The nation's Roman Catholic bishops have delayed action on a pastoral letter concerning women after widespread criticism of it and demands that it be dropped.
The National Conference of Catholic Bishops had been scheduled to vote in November on a final draft of the policy-setting pastoral letter on women's concerns, but the conference's administrative committee postponed the vote yesterday after the Vatican requested that they consult their fellow bishops in other nations on the matter.
The pastoral letter has sharply divided Catholics who want more change in church practices regarding women and those who uphold traditional restrictions. Representatives of both positions have demanded that the whole project be dropped.
In recent weeks the Vatican has been urging the international consultation, which probably will take place in Rome sometime next year, Bishop Joseph L. Imesch of Joliet, Ill., said yesterday. Imesch heads the committee of six bishops that has been working on the letter since November 1983.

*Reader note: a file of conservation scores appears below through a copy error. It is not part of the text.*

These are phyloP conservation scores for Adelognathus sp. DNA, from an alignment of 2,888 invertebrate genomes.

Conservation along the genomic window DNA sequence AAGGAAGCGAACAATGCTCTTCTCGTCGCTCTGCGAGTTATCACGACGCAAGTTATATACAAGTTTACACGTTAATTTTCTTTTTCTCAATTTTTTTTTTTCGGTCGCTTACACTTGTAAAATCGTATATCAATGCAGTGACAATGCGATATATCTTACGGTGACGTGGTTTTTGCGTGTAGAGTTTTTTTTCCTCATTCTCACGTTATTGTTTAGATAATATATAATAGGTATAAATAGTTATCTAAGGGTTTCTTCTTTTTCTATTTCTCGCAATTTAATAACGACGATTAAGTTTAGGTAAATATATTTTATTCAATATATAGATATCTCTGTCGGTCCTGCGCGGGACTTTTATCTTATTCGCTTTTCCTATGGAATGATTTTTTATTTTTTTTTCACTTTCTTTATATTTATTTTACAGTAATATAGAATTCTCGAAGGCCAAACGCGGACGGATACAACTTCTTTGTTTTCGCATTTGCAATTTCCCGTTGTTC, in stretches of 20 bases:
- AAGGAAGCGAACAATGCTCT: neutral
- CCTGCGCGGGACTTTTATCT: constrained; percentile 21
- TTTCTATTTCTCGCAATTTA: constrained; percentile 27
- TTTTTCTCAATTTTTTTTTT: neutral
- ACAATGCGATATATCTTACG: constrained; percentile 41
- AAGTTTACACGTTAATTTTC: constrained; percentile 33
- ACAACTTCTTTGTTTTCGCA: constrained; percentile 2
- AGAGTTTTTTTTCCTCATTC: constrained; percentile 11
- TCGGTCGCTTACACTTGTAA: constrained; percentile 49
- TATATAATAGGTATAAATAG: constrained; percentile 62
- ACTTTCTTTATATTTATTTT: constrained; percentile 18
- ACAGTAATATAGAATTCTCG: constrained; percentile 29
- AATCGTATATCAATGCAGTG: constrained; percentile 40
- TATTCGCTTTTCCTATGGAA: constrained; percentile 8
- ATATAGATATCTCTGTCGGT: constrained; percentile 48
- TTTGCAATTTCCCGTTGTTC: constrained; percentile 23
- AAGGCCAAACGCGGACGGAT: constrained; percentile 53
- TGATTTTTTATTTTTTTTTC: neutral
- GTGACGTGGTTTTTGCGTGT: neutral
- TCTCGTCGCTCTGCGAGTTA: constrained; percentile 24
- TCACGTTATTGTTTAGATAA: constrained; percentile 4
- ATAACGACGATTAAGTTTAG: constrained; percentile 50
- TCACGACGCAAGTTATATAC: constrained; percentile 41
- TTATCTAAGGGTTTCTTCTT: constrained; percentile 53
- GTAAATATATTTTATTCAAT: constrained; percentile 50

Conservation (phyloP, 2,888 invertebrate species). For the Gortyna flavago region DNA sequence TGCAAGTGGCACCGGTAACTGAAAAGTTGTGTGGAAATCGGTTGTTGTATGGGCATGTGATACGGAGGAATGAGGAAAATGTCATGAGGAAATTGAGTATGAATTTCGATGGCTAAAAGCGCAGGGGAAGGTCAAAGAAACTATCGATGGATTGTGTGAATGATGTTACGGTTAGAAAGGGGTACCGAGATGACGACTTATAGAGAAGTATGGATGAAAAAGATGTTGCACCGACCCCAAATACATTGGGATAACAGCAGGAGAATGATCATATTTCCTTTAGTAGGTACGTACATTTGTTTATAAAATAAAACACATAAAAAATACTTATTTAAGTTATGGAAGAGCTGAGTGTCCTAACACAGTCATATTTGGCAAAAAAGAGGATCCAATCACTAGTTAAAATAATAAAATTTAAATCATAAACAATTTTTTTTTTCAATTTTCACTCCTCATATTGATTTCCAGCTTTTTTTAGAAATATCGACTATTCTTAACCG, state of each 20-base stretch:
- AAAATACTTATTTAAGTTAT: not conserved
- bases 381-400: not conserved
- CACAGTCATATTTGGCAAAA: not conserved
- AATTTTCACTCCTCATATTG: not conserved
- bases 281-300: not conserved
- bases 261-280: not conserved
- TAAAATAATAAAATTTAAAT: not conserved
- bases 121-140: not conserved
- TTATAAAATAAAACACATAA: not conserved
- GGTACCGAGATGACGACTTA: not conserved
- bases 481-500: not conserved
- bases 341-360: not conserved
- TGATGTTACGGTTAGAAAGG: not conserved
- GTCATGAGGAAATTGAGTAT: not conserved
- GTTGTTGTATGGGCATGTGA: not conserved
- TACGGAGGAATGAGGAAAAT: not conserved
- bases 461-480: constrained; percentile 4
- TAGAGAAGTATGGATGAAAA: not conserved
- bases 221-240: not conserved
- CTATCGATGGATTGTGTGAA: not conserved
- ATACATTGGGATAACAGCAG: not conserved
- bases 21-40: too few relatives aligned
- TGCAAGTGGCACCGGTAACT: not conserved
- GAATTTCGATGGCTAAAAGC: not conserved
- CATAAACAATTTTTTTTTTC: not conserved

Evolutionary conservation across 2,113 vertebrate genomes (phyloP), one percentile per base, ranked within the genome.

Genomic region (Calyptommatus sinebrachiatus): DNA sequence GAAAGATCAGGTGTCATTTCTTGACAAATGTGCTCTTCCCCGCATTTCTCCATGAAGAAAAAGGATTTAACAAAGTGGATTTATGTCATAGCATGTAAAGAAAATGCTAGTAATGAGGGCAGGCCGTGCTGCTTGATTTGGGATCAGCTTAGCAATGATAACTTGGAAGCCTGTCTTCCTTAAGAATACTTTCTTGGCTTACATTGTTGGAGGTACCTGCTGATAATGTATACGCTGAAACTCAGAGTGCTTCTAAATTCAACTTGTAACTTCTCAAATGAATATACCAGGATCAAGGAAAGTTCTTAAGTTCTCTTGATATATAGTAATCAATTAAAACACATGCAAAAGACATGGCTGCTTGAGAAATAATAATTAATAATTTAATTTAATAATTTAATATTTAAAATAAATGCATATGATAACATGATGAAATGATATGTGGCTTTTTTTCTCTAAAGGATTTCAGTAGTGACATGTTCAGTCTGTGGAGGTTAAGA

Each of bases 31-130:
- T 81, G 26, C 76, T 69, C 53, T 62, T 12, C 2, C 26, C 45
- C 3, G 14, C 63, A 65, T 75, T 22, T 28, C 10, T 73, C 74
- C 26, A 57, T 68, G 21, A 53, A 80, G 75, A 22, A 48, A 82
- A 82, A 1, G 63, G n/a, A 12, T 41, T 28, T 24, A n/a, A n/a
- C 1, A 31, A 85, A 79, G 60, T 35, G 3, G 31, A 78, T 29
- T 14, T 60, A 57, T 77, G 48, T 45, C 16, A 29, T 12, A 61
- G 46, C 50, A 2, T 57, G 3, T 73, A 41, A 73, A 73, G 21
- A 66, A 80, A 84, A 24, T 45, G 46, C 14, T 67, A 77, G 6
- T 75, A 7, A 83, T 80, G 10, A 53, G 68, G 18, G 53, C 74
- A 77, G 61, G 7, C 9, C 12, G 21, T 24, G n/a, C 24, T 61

Pastoral letters are not strictly binding on Catholics but serve as the framework for church policy, providing guidelines for educational efforts, preaching and for the training of seminarians.
There have been two drafts of the pastoral letter on women and the committee had been receiving further amendments from the bishops. Both drafts condemn the "sin of sexism," expressed in violence against women, sexual exploitation and economic discrimination, and both said sexist attitudes had colored the church's teachings.
The first draft, however, was considered by many bishops and the Vatican to be too liberal. The second draft, issued last April, toned down the criticism of the church and reaffirmed in detail the church's official prohibitions of contraception and the ordination of women.
It also took a position closer to that of Pope John II, who has insisted that these are questions on which debate has been closed.